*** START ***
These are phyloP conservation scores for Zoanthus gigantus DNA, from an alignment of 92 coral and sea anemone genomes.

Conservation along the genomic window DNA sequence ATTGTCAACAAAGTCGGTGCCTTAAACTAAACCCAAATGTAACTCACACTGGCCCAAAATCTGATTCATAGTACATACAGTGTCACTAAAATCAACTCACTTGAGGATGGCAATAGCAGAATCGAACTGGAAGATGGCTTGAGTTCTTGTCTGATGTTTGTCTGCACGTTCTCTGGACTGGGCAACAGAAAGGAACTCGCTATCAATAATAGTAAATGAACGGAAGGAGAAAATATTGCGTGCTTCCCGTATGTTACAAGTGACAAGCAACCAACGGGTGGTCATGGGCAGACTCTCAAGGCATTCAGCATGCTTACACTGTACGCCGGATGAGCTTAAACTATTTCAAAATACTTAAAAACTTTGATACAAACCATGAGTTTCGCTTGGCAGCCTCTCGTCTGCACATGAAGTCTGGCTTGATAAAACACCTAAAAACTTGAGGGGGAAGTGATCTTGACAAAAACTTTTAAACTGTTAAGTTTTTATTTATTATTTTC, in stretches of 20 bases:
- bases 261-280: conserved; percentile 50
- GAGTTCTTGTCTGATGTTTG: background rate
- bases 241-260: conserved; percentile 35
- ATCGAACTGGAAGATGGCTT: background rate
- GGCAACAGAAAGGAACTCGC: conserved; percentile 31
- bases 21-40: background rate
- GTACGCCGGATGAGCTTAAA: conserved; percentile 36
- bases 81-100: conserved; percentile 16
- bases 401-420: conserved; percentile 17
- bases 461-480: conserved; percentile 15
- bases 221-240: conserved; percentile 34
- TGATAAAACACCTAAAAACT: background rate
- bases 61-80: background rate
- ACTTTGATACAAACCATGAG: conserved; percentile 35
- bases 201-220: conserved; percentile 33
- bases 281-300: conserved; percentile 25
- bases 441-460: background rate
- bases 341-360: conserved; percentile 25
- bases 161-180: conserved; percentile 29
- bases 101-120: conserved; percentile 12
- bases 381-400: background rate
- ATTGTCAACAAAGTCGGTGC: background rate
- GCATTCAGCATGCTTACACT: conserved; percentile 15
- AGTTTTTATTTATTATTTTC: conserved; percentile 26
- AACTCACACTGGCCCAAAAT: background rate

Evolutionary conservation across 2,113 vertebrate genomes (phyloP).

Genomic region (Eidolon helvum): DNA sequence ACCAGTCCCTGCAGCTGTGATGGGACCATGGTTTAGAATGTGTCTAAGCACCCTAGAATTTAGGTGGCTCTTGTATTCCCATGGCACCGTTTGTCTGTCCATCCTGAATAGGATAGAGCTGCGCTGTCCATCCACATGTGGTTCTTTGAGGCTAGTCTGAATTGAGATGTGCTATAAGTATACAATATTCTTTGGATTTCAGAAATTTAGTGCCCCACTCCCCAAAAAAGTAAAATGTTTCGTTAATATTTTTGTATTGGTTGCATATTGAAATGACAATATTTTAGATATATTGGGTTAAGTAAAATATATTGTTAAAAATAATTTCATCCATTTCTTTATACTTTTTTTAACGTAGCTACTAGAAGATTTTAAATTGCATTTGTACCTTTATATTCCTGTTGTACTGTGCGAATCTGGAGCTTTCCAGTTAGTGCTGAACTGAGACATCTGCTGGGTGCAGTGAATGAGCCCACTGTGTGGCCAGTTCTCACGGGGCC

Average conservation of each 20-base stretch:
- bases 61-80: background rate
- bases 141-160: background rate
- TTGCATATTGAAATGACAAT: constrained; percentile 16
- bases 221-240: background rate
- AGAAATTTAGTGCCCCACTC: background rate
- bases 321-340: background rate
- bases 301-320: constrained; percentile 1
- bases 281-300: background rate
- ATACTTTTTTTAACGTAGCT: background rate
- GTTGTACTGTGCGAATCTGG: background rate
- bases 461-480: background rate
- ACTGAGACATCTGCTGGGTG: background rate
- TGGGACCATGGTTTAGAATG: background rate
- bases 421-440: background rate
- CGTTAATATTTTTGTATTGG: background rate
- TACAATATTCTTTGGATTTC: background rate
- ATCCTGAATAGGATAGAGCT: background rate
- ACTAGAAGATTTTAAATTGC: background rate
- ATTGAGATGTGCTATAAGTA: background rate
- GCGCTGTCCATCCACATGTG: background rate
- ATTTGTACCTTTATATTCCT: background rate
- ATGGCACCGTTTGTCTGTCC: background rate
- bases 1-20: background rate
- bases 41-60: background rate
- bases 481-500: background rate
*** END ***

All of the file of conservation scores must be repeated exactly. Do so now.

These are phyloP conservation scores for Zoanthus gigantus DNA, from an alignment of 92 coral and sea anemone genomes.

Conservation along the genomic window DNA sequence ATTGTCAACAAAGTCGGTGCCTTAAACTAAACCCAAATGTAACTCACACTGGCCCAAAATCTGATTCATAGTACATACAGTGTCACTAAAATCAACTCACTTGAGGATGGCAATAGCAGAATCGAACTGGAAGATGGCTTGAGTTCTTGTCTGATGTTTGTCTGCACGTTCTCTGGACTGGGCAACAGAAAGGAACTCGCTATCAATAATAGTAAATGAACGGAAGGAGAAAATATTGCGTGCTTCCCGTATGTTACAAGTGACAAGCAACCAACGGGTGGTCATGGGCAGACTCTCAAGGCATTCAGCATGCTTACACTGTACGCCGGATGAGCTTAAACTATTTCAAAATACTTAAAAACTTTGATACAAACCATGAGTTTCGCTTGGCAGCCTCTCGTCTGCACATGAAGTCTGGCTTGATAAAACACCTAAAAACTTGAGGGGGAAGTGATCTTGACAAAAACTTTTAAACTGTTAAGTTTTTATTTATTATTTTC, in stretches of 20 bases:
- bases 261-280: conserved; percentile 50
- GAGTTCTTGTCTGATGTTTG: background rate
- bases 241-260: conserved; percentile 35
- ATCGAACTGGAAGATGGCTT: background rate
- GGCAACAGAAAGGAACTCGC: conserved; percentile 31
- bases 21-40: background rate
- GTACGCCGGATGAGCTTAAA: conserved; percentile 36
- bases 81-100: conserved; percentile 16
- bases 401-420: conserved; percentile 17
- bases 461-480: conserved; percentile 15
- bases 221-240: conserved; percentile 34
- TGATAAAACACCTAAAAACT: background rate
- bases 61-80: background rate
- ACTTTGATACAAACCATGAG: conserved; percentile 35
- bases 201-220: conserved; percentile 33
- bases 281-300: conserved; percentile 25
- bases 441-460: background rate
- bases 341-360: conserved; percentile 25
- bases 161-180: conserved; percentile 29
- bases 101-120: conserved; percentile 12
- bases 381-400: background rate
- ATTGTCAACAAAGTCGGTGC: background rate
- GCATTCAGCATGCTTACACT: conserved; percentile 15
- AGTTTTTATTTATTATTTTC: conserved; percentile 26
- AACTCACACTGGCCCAAAAT: background rate

Evolutionary conservation across 2,113 vertebrate genomes (phyloP).

Genomic region (Eidolon helvum): DNA sequence ACCAGTCCCTGCAGCTGTGATGGGACCATGGTTTAGAATGTGTCTAAGCACCCTAGAATTTAGGTGGCTCTTGTATTCCCATGGCACCGTTTGTCTGTCCATCCTGAATAGGATAGAGCTGCGCTGTCCATCCACATGTGGTTCTTTGAGGCTAGTCTGAATTGAGATGTGCTATAAGTATACAATATTCTTTGGATTTCAGAAATTTAGTGCCCCACTCCCCAAAAAAGTAAAATGTTTCGTTAATATTTTTGTATTGGTTGCATATTGAAATGACAATATTTTAGATATATTGGGTTAAGTAAAATATATTGTTAAAAATAATTTCATCCATTTCTTTATACTTTTTTTAACGTAGCTACTAGAAGATTTTAAATTGCATTTGTACCTTTATATTCCTGTTGTACTGTGCGAATCTGGAGCTTTCCAGTTAGTGCTGAACTGAGACATCTGCTGGGTGCAGTGAATGAGCCCACTGTGTGGCCAGTTCTCACGGGGCC

Average conservation of each 20-base stretch:
- bases 61-80: background rate
- bases 141-160: background rate
- TTGCATATTGAAATGACAAT: constrained; percentile 16
- bases 221-240: background rate
- AGAAATTTAGTGCCCCACTC: background rate
- bases 321-340: background rate
- bases 301-320: constrained; percentile 1
- bases 281-300: background rate
- ATACTTTTTTTAACGTAGCT: background rate
- GTTGTACTGTGCGAATCTGG: background rate
- bases 461-480: background rate
- ACTGAGACATCTGCTGGGTG: background rate
- TGGGACCATGGTTTAGAATG: background rate
- bases 421-440: background rate
- CGTTAATATTTTTGTATTGG: background rate
- TACAATATTCTTTGGATTTC: background rate
- ATCCTGAATAGGATAGAGCT: background rate
- ACTAGAAGATTTTAAATTGC: background rate
- ATTGAGATGTGCTATAAGTA: background rate
- GCGCTGTCCATCCACATGTG: background rate
- ATTTGTACCTTTATATTCCT: background rate
- ATGGCACCGTTTGTCTGTCC: background rate
- bases 1-20: background rate
- bases 41-60: background rate
- bases 481-500: background rate